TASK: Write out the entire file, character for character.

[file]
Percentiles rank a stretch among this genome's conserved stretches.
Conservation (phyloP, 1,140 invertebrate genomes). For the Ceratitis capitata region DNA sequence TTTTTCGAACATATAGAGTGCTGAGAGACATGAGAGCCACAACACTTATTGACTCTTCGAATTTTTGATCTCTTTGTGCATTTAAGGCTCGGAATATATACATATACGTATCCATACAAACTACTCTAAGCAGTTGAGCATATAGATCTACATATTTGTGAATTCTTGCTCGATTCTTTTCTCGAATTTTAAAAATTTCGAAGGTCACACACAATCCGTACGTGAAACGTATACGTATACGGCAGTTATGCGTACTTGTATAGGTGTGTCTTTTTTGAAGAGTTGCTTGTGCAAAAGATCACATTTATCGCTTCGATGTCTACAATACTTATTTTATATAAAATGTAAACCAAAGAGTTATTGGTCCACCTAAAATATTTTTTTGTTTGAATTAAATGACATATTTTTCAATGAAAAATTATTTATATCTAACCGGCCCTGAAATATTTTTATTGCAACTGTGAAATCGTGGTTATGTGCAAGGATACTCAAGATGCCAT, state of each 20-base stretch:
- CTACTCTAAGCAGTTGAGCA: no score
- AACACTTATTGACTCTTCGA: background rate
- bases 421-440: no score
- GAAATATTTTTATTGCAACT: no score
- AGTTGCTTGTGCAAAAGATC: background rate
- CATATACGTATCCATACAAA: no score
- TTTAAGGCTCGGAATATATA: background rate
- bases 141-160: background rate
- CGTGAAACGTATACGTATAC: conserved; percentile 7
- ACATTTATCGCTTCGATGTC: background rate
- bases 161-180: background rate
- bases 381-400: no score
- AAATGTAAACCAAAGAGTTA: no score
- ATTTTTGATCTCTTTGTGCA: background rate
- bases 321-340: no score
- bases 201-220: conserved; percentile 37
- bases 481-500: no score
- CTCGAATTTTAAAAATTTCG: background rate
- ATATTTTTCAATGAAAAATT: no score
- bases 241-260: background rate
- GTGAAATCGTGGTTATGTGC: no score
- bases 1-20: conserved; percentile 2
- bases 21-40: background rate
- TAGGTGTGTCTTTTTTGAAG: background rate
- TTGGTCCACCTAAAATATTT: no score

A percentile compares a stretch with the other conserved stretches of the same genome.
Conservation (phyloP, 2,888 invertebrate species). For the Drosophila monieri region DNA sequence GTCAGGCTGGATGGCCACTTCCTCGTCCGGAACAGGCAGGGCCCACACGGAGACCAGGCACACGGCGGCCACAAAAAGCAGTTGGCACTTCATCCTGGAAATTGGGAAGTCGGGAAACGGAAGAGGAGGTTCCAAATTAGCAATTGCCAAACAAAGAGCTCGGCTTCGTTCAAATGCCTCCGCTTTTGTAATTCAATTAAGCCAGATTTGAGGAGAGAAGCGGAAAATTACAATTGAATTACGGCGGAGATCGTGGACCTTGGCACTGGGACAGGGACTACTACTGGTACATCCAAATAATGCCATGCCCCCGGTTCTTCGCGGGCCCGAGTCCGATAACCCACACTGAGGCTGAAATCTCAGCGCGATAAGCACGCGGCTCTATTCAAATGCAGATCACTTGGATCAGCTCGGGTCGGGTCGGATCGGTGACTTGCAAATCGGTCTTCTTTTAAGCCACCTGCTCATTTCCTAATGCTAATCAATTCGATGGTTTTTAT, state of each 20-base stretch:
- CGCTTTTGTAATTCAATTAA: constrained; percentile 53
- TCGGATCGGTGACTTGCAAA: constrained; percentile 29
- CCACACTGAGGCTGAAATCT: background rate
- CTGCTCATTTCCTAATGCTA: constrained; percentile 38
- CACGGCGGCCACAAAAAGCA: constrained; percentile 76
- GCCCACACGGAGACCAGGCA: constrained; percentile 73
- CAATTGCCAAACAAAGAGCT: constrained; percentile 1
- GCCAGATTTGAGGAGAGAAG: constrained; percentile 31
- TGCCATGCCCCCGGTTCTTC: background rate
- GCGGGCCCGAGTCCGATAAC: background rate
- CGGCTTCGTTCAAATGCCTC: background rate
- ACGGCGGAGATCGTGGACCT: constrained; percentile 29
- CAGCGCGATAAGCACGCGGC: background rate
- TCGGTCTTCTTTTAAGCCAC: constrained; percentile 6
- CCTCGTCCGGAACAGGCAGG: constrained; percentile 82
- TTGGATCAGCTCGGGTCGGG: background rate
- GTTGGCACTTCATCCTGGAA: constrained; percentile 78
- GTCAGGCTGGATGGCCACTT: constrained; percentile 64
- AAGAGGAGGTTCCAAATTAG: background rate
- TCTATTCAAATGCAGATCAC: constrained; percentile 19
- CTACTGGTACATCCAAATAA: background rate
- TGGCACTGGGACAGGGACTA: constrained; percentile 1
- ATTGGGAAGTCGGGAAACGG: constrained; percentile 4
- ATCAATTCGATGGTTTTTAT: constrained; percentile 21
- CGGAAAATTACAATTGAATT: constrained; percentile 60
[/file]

Percentiles rank a stretch among this genome's conserved stretches.
Conservation (phyloP, 1,140 invertebrate genomes). For the Ceratitis capitata region DNA sequence TTTTTCGAACATATAGAGTGCTGAGAGACATGAGAGCCACAACACTTATTGACTCTTCGAATTTTTGATCTCTTTGTGCATTTAAGGCTCGGAATATATACATATACGTATCCATACAAACTACTCTAAGCAGTTGAGCATATAGATCTACATATTTGTGAATTCTTGCTCGATTCTTTTCTCGAATTTTAAAAATTTCGAAGGTCACACACAATCCGTACGTGAAACGTATACGTATACGGCAGTTATGCGTACTTGTATAGGTGTGTCTTTTTTGAAGAGTTGCTTGTGCAAAAGATCACATTTATCGCTTCGATGTCTACAATACTTATTTTATATAAAATGTAAACCAAAGAGTTATTGGTCCACCTAAAATATTTTTTTGTTTGAATTAAATGACATATTTTTCAATGAAAAATTATTTATATCTAACCGGCCCTGAAATATTTTTATTGCAACTGTGAAATCGTGGTTATGTGCAAGGATACTCAAGATGCCAT, state of each 20-base stretch:
- CTACTCTAAGCAGTTGAGCA: no score
- AACACTTATTGACTCTTCGA: background rate
- bases 421-440: no score
- GAAATATTTTTATTGCAACT: no score
- AGTTGCTTGTGCAAAAGATC: background rate
- CATATACGTATCCATACAAA: no score
- TTTAAGGCTCGGAATATATA: background rate
- bases 141-160: background rate
- CGTGAAACGTATACGTATAC: conserved; percentile 7
- ACATTTATCGCTTCGATGTC: background rate
- bases 161-180: background rate
- bases 381-400: no score
- AAATGTAAACCAAAGAGTTA: no score
- ATTTTTGATCTCTTTGTGCA: background rate
- bases 321-340: no score
- bases 201-220: conserved; percentile 37
- bases 481-500: no score
- CTCGAATTTTAAAAATTTCG: background rate
- ATATTTTTCAATGAAAAATT: no score
- bases 241-260: background rate
- GTGAAATCGTGGTTATGTGC: no score
- bases 1-20: conserved; percentile 2
- bases 21-40: background rate
- TAGGTGTGTCTTTTTTGAAG: background rate
- TTGGTCCACCTAAAATATTT: no score

A percentile compares a stretch with the other conserved stretches of the same genome.
Conservation (phyloP, 2,888 invertebrate species). For the Drosophila monieri region DNA sequence GTCAGGCTGGATGGCCACTTCCTCGTCCGGAACAGGCAGGGCCCACACGGAGACCAGGCACACGGCGGCCACAAAAAGCAGTTGGCACTTCATCCTGGAAATTGGGAAGTCGGGAAACGGAAGAGGAGGTTCCAAATTAGCAATTGCCAAACAAAGAGCTCGGCTTCGTTCAAATGCCTCCGCTTTTGTAATTCAATTAAGCCAGATTTGAGGAGAGAAGCGGAAAATTACAATTGAATTACGGCGGAGATCGTGGACCTTGGCACTGGGACAGGGACTACTACTGGTACATCCAAATAATGCCATGCCCCCGGTTCTTCGCGGGCCCGAGTCCGATAACCCACACTGAGGCTGAAATCTCAGCGCGATAAGCACGCGGCTCTATTCAAATGCAGATCACTTGGATCAGCTCGGGTCGGGTCGGATCGGTGACTTGCAAATCGGTCTTCTTTTAAGCCACCTGCTCATTTCCTAATGCTAATCAATTCGATGGTTTTTAT, state of each 20-base stretch:
- CGCTTTTGTAATTCAATTAA: constrained; percentile 53
- TCGGATCGGTGACTTGCAAA: constrained; percentile 29
- CCACACTGAGGCTGAAATCT: background rate
- CTGCTCATTTCCTAATGCTA: constrained; percentile 38
- CACGGCGGCCACAAAAAGCA: constrained; percentile 76
- GCCCACACGGAGACCAGGCA: constrained; percentile 73
- CAATTGCCAAACAAAGAGCT: constrained; percentile 1
- GCCAGATTTGAGGAGAGAAG: constrained; percentile 31
- TGCCATGCCCCCGGTTCTTC: background rate
- GCGGGCCCGAGTCCGATAAC: background rate
- CGGCTTCGTTCAAATGCCTC: background rate
- ACGGCGGAGATCGTGGACCT: constrained; percentile 29
- CAGCGCGATAAGCACGCGGC: background rate
- TCGGTCTTCTTTTAAGCCAC: constrained; percentile 6
- CCTCGTCCGGAACAGGCAGG: constrained; percentile 82
- TTGGATCAGCTCGGGTCGGG: background rate
- GTTGGCACTTCATCCTGGAA: constrained; percentile 78
- GTCAGGCTGGATGGCCACTT: constrained; percentile 64
- AAGAGGAGGTTCCAAATTAG: background rate
- TCTATTCAAATGCAGATCAC: constrained; percentile 19
- CTACTGGTACATCCAAATAA: background rate
- TGGCACTGGGACAGGGACTA: constrained; percentile 1
- ATTGGGAAGTCGGGAAACGG: constrained; percentile 4
- ATCAATTCGATGGTTTTTAT: constrained; percentile 21
- CGGAAAATTACAATTGAATT: constrained; percentile 60